The Constructed Other as a Historical Source: Reclaiming Linguistic African Roots in the Diaspora
Creole Linguistics and African Linguistics are both disciplines that are deeply rooted in colonial discourses and missionary activities. Early European scholars who investigated African languages and Creole languages have been influenced by racist, colonial and religious ideologies. While this had an impact on the knowledge these scholars produced, a critical reflection of the historic epistemologies and their continuations has only started. Many scholars in both fields use the old data produced by missionaries without questioning the underlying implications of knowledge production. This contribution aims at critically investigating the works of two missionary-linguists, namely Westermann and Christaller, and sheds light on the ways in which they are used and perceived in Creole linguistics in the context of “substrate influences” and reconstructing African roots. A critical discussion of the contexts of knowledge production is necessary to reflect on the practices of these scholars. Finally, the paper looks at the role of Othering practices and the ways in which they can be appropriated by “another Other”, illustrating that epistemologies across time and disciplines, involving different scholars and protagonists can develop their own complexities that need to be taken into consideration.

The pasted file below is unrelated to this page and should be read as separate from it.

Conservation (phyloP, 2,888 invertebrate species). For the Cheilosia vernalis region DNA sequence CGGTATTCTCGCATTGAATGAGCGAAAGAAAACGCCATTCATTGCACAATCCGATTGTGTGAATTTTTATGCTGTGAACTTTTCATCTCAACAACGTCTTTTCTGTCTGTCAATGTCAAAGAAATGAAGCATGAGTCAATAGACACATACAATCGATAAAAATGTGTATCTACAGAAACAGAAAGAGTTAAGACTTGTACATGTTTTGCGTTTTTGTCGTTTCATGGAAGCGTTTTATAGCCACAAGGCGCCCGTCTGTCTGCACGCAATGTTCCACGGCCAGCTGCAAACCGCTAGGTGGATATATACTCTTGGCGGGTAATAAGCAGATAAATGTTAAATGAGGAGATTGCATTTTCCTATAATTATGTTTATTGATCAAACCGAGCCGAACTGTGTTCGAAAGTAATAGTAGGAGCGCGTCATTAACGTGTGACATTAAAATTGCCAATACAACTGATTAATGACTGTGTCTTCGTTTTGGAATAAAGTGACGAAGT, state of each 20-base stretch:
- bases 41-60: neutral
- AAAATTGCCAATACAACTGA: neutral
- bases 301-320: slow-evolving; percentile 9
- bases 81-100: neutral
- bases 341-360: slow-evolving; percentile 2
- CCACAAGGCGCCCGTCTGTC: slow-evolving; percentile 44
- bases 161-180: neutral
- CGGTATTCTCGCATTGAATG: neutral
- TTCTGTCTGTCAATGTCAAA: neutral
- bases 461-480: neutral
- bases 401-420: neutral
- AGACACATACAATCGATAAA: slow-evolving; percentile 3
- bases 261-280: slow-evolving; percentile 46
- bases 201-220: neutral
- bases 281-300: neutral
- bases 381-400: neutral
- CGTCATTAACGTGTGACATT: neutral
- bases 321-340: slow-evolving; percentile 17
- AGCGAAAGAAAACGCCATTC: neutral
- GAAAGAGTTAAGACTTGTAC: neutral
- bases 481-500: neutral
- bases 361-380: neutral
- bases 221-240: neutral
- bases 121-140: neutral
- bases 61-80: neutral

Keywords: African Linguistics, Creole Linguistics, Colonial Linguistics, Jamaican, knowledge production, epistemologies, Othering, missionaries